Real extent of Nottingham’s illegal drug trade revealed

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An expert and former police sergeant has unveiled the very lucrative and dangerous drug industry in Nottingham.

It comes after violent and armed drug trafficking gangs were convicted in October for their crimes, after posting their wealth in youtube videos.

The gang leader, Akeem Chand, was sentenced to life in prison for his role in the operation, where he allegedly controlled his troops within the empire he built.

Police released video footage showing Chand firing a gun at a car multiple times, hitting a rival in the neck – the terrifying moment was captured on a nearby driver’s dashcam.

Details also emerged in October of two cocaine gangs, one from Lincolnshire and one from Coventry, who used the sleepy Nottinghamshire village of Stanton-on-the-Wolds in Rushcliffe to buy drugs.

Both gangs were jailed for a total of over 100 years for their exploits, transporting around 17kg of Class A drugs in just one year.

But how lucrative is the drug trade in Nottinghamshire – and how does it work?

Andrew O’Hagan worked for the Nottinghamshire Police Department for 31 years, stepping up to the role of Serious and Organized Crime Police Team’s Detective Sergeant.

He previously helped investigate notorious Nottingham criminals, including Colin Gunn.

He is now working as a Senior Lecturer in Forensic Science at the School of Science and Technology at Nottingham Trent University.



Colin Gunn

How much is the industry worth in Nottingham?

Mr O’Hagan explained to Nottinghamshire Live about how much the illegal drug trade is worth in Nottingham and how the dealers are desperately trying to get rid of the huge amount of money they find themselves with.

“I always say that cocaine, in particular, makes the world go round,” Mr. O’Hagan said.

“Economies around the world are all financed by cocaine, and it will be no different in Nottingham.

“Much of the income accrued from cocaine, heroin, and all the drugs that come with it, all flow back into the economy in one way or another.

“Without a doubt, in Nottingham we’re talking about a multi-million pound business. They’ll rack up so much money they won’t be able to spend it. Law enforcement is doing their best to keep pace.

“It is a known fact that on a weekly basis thousands of pounds are sent on commercial flights from the East Midlands and Birmingham to places like Malaga and then get lost in Western Europe. It has been happening for years. “

What are the dealer’s methods?

He says the recent police investigation and lawsuits show how much the industry has changed since his retirement in 2010, with social media giving dealers a new way to contact potential customers – but also a “ridiculous” way to show their new wealth. .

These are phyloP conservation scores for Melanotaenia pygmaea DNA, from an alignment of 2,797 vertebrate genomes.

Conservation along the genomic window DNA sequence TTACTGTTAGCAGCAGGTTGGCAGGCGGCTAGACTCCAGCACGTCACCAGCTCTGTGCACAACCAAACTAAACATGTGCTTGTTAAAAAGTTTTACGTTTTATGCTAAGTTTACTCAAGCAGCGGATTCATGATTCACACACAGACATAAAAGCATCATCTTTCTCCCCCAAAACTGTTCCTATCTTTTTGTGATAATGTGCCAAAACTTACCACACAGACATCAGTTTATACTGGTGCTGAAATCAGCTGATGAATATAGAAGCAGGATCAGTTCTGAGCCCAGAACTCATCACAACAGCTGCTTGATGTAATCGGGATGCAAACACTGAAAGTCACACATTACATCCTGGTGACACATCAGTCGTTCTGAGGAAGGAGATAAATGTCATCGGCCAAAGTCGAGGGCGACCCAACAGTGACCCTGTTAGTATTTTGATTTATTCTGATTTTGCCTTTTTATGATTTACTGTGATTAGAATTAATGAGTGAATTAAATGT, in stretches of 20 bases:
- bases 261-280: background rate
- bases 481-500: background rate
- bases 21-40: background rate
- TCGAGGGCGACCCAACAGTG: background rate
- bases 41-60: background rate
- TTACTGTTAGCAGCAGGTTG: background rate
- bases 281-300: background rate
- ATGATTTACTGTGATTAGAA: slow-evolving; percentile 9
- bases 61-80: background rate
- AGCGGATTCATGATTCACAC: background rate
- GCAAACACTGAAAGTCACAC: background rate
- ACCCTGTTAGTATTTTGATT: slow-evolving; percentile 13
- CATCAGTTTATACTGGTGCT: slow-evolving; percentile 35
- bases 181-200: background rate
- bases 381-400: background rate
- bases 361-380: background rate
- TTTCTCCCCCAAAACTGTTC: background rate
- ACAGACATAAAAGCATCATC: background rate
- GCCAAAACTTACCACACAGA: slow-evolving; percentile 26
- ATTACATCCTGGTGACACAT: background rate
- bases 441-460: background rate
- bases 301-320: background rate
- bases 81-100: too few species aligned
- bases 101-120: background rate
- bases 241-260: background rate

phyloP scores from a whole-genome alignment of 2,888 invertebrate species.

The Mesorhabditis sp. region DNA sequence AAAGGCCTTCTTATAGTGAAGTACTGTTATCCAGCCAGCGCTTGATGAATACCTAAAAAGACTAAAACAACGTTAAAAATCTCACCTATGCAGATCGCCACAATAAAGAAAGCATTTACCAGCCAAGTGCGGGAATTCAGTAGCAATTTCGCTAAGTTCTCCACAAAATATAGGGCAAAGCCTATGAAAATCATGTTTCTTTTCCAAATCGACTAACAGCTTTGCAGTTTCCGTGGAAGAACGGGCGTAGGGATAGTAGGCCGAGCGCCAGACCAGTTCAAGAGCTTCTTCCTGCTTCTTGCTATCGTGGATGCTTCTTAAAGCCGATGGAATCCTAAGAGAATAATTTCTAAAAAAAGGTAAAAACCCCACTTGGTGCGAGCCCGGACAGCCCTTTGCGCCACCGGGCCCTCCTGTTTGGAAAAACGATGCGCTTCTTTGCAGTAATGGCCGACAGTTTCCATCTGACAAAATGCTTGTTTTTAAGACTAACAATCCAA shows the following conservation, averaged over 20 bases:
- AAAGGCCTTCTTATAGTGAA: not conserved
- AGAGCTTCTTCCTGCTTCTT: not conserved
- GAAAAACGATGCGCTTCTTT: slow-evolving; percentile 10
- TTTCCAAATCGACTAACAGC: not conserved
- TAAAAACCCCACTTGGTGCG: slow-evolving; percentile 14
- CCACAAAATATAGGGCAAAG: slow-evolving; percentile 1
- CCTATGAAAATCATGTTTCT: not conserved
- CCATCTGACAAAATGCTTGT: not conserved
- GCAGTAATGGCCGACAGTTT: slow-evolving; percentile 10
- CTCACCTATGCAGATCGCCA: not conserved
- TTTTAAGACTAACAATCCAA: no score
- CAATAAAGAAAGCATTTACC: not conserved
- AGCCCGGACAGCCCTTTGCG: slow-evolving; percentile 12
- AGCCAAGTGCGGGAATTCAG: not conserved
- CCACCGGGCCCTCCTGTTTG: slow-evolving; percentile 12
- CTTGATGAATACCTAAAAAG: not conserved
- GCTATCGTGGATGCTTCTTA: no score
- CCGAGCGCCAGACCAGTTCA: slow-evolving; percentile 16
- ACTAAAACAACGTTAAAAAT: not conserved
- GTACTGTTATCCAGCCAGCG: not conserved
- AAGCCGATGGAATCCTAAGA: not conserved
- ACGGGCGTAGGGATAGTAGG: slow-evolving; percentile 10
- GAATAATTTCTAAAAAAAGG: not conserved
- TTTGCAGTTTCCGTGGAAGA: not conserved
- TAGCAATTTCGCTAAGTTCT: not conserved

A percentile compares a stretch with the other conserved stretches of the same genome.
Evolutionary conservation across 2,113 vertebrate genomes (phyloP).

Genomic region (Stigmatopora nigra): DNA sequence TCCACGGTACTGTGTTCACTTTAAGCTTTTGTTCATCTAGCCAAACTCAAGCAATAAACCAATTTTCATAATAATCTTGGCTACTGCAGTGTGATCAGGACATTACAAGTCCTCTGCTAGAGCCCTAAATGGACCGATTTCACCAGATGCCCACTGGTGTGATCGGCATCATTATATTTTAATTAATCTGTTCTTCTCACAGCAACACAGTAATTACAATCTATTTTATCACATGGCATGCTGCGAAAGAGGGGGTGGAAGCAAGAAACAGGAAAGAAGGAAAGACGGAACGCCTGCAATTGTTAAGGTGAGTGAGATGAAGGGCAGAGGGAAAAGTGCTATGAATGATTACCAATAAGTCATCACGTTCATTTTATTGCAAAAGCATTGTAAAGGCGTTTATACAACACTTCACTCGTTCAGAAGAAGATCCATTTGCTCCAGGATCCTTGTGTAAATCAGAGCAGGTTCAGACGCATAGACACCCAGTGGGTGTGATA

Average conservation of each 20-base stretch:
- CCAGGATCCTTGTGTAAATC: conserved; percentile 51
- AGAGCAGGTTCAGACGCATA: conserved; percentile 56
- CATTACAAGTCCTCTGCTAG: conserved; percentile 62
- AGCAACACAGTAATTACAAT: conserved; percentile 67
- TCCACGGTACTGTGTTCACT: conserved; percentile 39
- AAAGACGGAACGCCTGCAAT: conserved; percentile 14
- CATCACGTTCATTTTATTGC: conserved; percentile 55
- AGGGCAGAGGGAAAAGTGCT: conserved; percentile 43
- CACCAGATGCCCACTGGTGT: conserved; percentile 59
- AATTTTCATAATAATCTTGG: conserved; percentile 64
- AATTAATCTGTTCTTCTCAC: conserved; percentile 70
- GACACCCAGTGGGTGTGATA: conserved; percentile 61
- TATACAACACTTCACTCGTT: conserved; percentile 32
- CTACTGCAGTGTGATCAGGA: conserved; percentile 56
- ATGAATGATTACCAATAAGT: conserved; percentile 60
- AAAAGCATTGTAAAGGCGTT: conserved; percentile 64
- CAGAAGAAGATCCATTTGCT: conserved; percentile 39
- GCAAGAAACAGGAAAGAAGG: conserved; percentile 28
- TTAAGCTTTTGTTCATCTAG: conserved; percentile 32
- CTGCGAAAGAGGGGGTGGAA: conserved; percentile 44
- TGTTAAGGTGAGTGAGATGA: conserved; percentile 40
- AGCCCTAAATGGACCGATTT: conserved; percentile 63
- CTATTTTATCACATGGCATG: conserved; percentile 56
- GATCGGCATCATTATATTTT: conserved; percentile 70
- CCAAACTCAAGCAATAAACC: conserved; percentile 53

He said: “At that time they had lists of people buying the drugs by text message and things like that. Now they advertise on Facebook, Instagram and YouTube for example.



Escoffery, Chand and Neufville in Mexico
Escoffery, Chand and Neufville in Mexico

“They can’t help it. They are hoarding so much money and wealth where they think they aren’t going to get caught.”

He added: “Now that they have been put aside, there will be people who will come and replace them. Different people, the same industry, really.”

Where are the problem areas in the city?

During Mr O’Hagan’s time working for the Nottinghamshire Police, he said problem areas included St Ann’s, Meadows, Hyson Green and Radford.

He says such problem areas still exist in Nottingham for officers to this day, which has been the case for many years.

“That will never change,” he continued.

“We used to do operations in various parts of Nottingham – I still remember doing an operation on Radford Road in Hyson Green and weeding out about 15 street dealers because of complaints. We go back to about 15 years old, of course.

“But less than a week after that, another group of drug dealers took over. The pandemic hasn’t stopped people from being addicted.

“Cocaine and heroin are what I call the ‘constant’ drugs. They’re the ones that will always be around, in my opinion – in Nottingham and everywhere else.

“Has it improved since I retired? I would say no. I would say the industry is still there. My point is reinforced by the sentences imposed on this organized criminal group. [headed by Chand]. You look at the money they were making, then you have to say the problem is there as it always has been.

“The police are still targeting these people but it is difficult. It is difficult work.”

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